Desserts · Traditional

Rømmegrøt: Room-a-what?

A couple of years ago we were celebrating Christmas with my husband’s family in Florida. We all brought our easiest recipes. My brother-in-law brought a recipe for Rømmegrøt (pronounced: room-a-grout) he got from his mother, Phyllis. I was concerned. One, I had never seen my brother-in-law cook anything besides warming a hot dog in the microwave. Two, my experience in the past with traditional Norwegian foods were…bad—very bad!! Plus, I hadn’t even heard of Rømmegrøt before. I figured I was in for another in-law holiday celebration of not eating much.

To help settle my fears, my brother-in-law, told me what the ingredients were. I smiled, thinking, yup, it’s typical weird-bland Norwegian food.

Have you ever eaten Lutefisk? If you have, you know what I’m talking about. The fish (can you even call it fish after all the processing that is done to it?) reminds me of firm fish flavored gelatin. I won’t even go into the details of what your house will smell like when you cook lutefisk. The first time I had traditional Norwegian foods was my first Christmas with my husband’s family 26 years ago. Here was the menu: For starters; we had oyster stew (they literally opened a can of oysters and dumped them into a pot of boiling milk); then, Lutefisk topped with white sauce and boiled potatoes for the side dish; and klub (pronounced Clue-ba) which is a potato dumpling; and for dessert, lefsa, which is made out of potatoes too and spread with butter and sugar. They didn’t serve anything else. No salads, veggies or anything with color—everything was white and bland!

I asked my brother-in-law how do you make Rømmegrøt? He replied, “In the microwave.” Now I was fully convinced this was going to be terrible. I thought of his hot dog.

I watched him make it. His kids all stood around waiting and watching too. I thought it must be some what good or they were born without taste buds. I know little bit about cooking and I thought, there is no way this is going to turn out. As I watched him, all kinds of things were going through my mind. He’s cooking it too long. The butter is going to separate. It won’t be cooked in the middle. Where’s the potatoes? Doesn’t every Norwegian food have potatoes in it??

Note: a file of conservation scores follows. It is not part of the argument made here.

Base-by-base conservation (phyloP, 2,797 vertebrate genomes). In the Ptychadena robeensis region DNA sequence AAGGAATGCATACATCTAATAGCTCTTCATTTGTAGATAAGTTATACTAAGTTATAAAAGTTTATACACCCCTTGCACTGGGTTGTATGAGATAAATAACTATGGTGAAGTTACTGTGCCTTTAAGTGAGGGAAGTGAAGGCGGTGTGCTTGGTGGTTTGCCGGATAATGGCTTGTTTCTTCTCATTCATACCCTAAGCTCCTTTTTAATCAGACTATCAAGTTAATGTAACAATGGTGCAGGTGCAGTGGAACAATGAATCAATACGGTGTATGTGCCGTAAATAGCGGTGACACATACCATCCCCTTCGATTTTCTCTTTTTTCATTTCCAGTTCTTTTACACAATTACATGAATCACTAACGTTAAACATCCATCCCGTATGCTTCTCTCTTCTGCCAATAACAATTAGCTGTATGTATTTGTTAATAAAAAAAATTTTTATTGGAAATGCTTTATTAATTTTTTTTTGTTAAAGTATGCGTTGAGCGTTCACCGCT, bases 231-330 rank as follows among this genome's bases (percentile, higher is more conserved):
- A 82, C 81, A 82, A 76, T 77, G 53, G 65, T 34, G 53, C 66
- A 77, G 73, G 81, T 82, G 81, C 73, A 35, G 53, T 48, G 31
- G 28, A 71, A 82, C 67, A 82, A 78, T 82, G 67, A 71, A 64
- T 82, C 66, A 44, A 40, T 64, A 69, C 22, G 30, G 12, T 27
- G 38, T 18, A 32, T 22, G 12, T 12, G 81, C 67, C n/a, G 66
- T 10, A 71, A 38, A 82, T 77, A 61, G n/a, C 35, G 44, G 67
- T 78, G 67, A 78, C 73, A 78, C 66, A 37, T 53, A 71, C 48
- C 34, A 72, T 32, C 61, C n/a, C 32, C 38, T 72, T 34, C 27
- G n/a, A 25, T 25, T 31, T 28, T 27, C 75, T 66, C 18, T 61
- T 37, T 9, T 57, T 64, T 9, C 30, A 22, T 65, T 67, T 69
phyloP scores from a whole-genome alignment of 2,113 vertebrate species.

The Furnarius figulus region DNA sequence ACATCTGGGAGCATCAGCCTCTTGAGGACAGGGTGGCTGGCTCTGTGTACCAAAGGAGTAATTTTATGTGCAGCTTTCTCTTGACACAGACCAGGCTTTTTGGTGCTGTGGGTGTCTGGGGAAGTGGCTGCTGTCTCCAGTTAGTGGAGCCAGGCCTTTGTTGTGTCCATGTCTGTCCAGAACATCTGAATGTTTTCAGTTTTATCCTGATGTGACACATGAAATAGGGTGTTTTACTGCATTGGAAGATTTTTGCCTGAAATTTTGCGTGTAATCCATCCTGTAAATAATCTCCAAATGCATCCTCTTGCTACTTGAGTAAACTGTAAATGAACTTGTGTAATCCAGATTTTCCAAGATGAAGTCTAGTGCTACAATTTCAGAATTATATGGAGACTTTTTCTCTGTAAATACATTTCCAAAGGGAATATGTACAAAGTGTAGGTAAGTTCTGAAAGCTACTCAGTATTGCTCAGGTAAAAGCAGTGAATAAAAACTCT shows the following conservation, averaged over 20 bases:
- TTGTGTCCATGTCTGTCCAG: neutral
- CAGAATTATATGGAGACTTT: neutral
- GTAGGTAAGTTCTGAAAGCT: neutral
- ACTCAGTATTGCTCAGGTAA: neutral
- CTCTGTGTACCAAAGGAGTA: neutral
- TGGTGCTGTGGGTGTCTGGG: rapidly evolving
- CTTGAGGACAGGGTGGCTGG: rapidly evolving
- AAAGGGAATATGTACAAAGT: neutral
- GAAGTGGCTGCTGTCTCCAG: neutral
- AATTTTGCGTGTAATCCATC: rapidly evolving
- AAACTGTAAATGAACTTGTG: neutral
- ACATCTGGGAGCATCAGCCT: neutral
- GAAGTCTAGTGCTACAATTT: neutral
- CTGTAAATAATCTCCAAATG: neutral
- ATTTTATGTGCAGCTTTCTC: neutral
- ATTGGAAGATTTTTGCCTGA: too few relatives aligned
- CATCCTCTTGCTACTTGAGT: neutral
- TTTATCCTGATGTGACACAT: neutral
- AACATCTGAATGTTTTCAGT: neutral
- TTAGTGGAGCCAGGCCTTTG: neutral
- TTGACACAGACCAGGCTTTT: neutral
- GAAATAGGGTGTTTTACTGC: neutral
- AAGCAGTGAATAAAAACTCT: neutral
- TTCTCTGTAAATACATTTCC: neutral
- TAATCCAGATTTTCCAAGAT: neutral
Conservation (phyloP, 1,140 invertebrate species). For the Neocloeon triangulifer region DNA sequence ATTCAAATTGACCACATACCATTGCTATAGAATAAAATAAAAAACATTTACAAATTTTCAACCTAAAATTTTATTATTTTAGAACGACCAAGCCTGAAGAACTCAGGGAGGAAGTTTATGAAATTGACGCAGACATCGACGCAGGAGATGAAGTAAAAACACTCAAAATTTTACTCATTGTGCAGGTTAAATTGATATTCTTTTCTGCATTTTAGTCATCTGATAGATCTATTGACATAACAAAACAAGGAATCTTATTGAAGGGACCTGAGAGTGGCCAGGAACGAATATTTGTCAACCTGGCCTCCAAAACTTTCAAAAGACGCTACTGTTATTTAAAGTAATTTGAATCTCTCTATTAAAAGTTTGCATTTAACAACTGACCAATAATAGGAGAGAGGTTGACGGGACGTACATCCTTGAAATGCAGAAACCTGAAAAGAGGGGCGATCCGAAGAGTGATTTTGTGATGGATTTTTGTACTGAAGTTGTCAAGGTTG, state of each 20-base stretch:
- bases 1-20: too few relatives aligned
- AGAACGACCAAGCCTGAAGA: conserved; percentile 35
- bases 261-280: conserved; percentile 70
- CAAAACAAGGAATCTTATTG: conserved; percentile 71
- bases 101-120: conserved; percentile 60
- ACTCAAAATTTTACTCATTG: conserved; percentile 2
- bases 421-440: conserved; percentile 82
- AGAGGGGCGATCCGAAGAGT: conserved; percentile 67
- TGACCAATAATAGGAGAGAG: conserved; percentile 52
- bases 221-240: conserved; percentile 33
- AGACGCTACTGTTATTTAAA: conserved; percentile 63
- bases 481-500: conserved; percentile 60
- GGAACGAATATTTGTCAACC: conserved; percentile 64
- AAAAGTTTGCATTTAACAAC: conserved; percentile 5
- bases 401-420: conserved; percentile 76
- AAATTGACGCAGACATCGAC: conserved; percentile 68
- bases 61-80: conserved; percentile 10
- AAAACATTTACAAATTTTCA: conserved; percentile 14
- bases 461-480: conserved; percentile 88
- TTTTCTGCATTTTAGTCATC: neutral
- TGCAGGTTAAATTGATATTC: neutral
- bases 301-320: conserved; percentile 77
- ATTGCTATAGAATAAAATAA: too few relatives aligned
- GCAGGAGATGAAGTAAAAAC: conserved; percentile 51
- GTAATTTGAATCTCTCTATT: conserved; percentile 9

I had already convinced myself that if its bad, I won’t say a word. I will smile and tell him I like it—I didn’t want to hurt his feelings.

It was done. He scooped a tiny amount in my bowl and sprinkled it with cinnamon and sugar. I tasted it. Wow! It was really good! I couldn’t believe it! I gobbled it up and asked for more. It was gone. I looked at him with pleading eyes and humbly, asked, “Will you please make some more?” He smiled.

I always know when a recipe it a big hit with me; I think about it and crave it from time to time. I dream about Rømmegrøte. Yes, it’s that good. Thank you Murray!

Microwave Rømmegrøt

½ cup butter

½ cup flour, unbleached, all-purpose

1 tablespoon sugar

1 cup whipping cream

1 cup milk

cinnamon and additional sugar

In a large glass bowl, that will fit in your microwave, melt the butter in the microwave, about 30 seconds on high. Stir in flour and sugar. Add the cream and milk, stirring while pouring each in. Microwave for 2 more minutes on high, then Stir. Microwave again for 4 minutes. The butter will leach out of the batter to the sides of the bowl—it’s supposed to do that. Let cool for 2 minutes and scoop a 1/3 cup into 4 bowls and sprinkle with cinnamon and sugar to taste.

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